In its 60th anniversary year, the Nordic Film Days Lübeck present a programme of documentary films focussed on life, love, and dying in Europe

Lübeck, Oct. 18, 2018. The documentary programme for this year’s 60th Nordic Film Day Lübeck (Oct. 30 – Nov. 4, 2018) delivers an exciting cross-section of films on ways of life in the Nordic and Baltic countries, as well as vivid histories in Europe over the last 100 years. The filmmakers have embarked on their searches in diverse and arresting ways, using completely different and specific approaches to involve audiences in the subject matter. Of the 28 documentaries in the section, 16 will be in the running for the Documentary Film Prize awarded by the Lübeck trade unions (endowed with € 2,500).The award, to be presented at the 60th Nordic Film Days Lübeck on November 3, 2018, is given to a “socially and politically committed film”.

Among this year’s documentarians is one of Finland’s most renowned directors and producers, Jörn Donner, who attempts in “Fuck Off 2 – Images from Finland” (FIN 2017) to capture the enormous changes that have occurred in the country since he made the classic documentary “Fuck Off – Images from Finland” in 1971. As he journeyed around the country and spoke with a wide diversity of people, he shed light on immense income disparity, rural depopulation, and attitudes towards migrants – subjects that are also addressed in some of the section’s other films. Jörn Donner, born in 1933, will be guest in Lübeck. Husband and wife team Janus Metz and Sine Plambech, who won the NFL Documentary prize in 2009, have also made a sequel of sorts with “Heartbound – a Different Kind of Love Story” (DEN/HOL/SWE 2018). The film shows an anthropological bent as it looks at marriages between Danes and Thais, providing deep insight into those special inter-cultural relationships in Denmark’s northern reaches.

The films in the documentary section also look at other topical issues, such as the de-population of isolated European regions in “Estonian Stories. Kerro 40” (EST 2017) and “690 Vopnafjörður” (ICE 2017). The ramifications of technological progress for residents is the subject of “The River, My Friend” (SWI 2018) and “The Illuminators”, while changes to the working world in traditional trades such as commercial fishing play a role in “The Ocean – Fishing with Love” (DEN/FAR 2018) and “The Last in a Line of Fishermen” (SWE 2018).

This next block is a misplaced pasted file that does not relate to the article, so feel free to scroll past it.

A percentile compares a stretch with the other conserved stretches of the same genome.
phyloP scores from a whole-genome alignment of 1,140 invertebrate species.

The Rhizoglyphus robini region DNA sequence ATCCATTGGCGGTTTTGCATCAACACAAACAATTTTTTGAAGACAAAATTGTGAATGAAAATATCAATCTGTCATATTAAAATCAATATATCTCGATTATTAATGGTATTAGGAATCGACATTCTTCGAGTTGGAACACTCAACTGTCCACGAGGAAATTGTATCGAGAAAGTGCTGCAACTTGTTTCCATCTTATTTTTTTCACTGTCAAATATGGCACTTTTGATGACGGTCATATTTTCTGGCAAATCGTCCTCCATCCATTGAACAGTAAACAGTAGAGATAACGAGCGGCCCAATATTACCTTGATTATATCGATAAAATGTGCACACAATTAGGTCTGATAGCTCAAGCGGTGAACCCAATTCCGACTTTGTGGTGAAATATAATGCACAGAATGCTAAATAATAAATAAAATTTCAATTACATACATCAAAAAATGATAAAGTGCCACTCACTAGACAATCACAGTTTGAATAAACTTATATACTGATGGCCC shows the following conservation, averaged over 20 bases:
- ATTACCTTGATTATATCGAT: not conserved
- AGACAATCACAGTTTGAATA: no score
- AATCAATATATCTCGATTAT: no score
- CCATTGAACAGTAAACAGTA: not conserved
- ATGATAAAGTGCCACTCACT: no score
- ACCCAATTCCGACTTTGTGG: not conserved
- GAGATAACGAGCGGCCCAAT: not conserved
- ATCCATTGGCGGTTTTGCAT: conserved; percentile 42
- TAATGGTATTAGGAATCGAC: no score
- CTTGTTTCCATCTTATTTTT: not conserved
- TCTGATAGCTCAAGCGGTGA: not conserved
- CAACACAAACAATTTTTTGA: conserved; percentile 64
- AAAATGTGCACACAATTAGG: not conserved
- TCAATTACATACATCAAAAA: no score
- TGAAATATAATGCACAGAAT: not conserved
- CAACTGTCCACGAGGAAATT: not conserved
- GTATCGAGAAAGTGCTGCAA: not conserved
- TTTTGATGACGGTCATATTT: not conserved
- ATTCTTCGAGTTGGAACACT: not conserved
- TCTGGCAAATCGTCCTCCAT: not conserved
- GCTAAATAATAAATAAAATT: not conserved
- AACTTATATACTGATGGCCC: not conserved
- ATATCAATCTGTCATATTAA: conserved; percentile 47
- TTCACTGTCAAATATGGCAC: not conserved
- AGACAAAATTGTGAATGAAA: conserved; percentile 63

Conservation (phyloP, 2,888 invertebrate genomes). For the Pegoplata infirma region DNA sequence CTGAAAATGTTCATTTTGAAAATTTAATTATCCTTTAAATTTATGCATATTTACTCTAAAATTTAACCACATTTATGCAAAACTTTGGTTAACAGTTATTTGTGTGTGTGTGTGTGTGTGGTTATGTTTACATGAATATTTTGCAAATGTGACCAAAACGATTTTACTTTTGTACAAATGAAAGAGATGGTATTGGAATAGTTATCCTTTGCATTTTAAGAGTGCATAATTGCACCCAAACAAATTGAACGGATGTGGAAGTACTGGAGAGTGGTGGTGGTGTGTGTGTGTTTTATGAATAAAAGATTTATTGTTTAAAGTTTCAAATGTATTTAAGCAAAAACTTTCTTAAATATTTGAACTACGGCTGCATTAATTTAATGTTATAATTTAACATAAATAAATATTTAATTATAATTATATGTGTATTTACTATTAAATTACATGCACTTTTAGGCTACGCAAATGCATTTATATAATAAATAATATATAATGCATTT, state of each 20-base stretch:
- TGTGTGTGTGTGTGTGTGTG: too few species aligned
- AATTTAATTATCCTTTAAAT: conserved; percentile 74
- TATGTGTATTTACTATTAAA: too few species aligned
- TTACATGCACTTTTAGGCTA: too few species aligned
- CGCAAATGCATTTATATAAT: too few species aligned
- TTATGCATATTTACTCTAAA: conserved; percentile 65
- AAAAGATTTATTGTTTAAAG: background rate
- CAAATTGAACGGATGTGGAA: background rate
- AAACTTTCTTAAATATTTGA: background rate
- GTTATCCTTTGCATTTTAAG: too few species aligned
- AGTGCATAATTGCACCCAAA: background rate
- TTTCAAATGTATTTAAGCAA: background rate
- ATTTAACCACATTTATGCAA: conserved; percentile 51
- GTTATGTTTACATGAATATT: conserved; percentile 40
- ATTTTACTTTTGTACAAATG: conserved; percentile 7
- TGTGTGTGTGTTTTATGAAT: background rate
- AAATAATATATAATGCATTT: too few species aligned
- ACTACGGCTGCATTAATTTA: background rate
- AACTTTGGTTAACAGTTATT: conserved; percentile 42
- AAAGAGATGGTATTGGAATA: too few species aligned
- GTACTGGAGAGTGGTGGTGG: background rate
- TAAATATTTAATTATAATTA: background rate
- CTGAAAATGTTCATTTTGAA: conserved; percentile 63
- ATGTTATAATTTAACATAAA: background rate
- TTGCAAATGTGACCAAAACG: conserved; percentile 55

Lastly, the rise and fall of a modern high-tech company is examined in “Nokia Mobile – We Were Connecting People” (FIN/NOR/GER 2017).

The importance of a structured life, education, and school systems for children and young adults is the subject of the two films “14 Cases” (EST 2017) and “To Be Continued” (LAT 2018), while by contrast, “My Heart Belongs to Daddy” (NOR/SWE 2018) and “The Night” (NOR/BEL/SWE 2017) look at the effects of drug addiction on families.

Among the films that look back at history are “Bad Circumstances” (DEN 2018), about the conquest of Greenland, and “The Raven and the Seagull” (DEN/GL 2018) about the relationship between colony and colonial powers. Other films on historical subjects are “The Eyes of a War” (FIN 2018) by Jouko Aaltonen and Seppo Rustanius, about child soldiers in Finland’s civil war, as well as “Iceland Defense Force – Cold War Frontier” (ICE 2017), in which directors Guðbergur Davíðsson and Konráð Gylfason take a close look at a NATO base in Keflavik, Iceland.

The 100th anniversary of the founding of Estonia, Latvia, and Lithuania, as well as Icelandic independence provides the perfect occasion for other films in the documentary section. For instance, directors Raimo Jõeran and Kiur Aarma look back at the first Estonian government, portraying it as a wild “Rodeo” (EST/FIN 2018). “Bridges of Time” (LAT/LIT/EST 2018) also brings back memories – in this case of the Baltic New Wave cinema that provided a counterpoint to the official Soviet film regime of the time. It’s a documentary about documentaries whose directors developed a poetic cinematic language in the 1960s. One of those filmmakers is Lette Ivars Seleckis, born in 1934, who is expected in Lübeck this year, where he will not only join director Kristine Briede to present “Bridges of Time”, but also screen his newest documentary “To Be Continued” (LAT 2018), which observes Latvian children as they go through their first school year.

A very special relationship is at the centre of this year’s Master Class on “Reality and Morality”, which focusses on the latest documentary by Norwegian director Erik Poppe, who recently created a bit of a sensation with “U – July 22” (NOR 2018, showing this year in the Specials section). In “Per Fugelli – I Die” (NOR 2018), Poppe accompanies his friend, the Norwegian physician and public health pioneer, through the final stages of Fugelli’s fatal cancer. The resulting film is both profound and absorbing. Erik Poppe himself will be at the Master Class to talk with young filmmakers about how to deal with highly sensitive subjects, and the filmmaker’s responsibility to his protagonists. He will also discuss the use of narrative filmmaking methods on documentary storytelling.

Press photos for the festival films are now available for download, alongside information about the festival at; follow us on Facebook, Twitter and Instagram.

A list of the films in the Documentary section can be found here.

The screening schedule and additional details on the films will be available starting October 20, 2018 on the festival homepage. Advance ticket sales begin on October 27 at 3:00 pm at the CineStar Filmpalast Stadthalle cinema, online at the festival website, and at

Press contact:

Silke Lehmann, Charlotte Roggenbuck, Elisabeth Wrage, Franziscca Reppmann
Press and Publicity Department
Nordic Film Days Lübeck
Schildstr. 12, 23539 Lübeck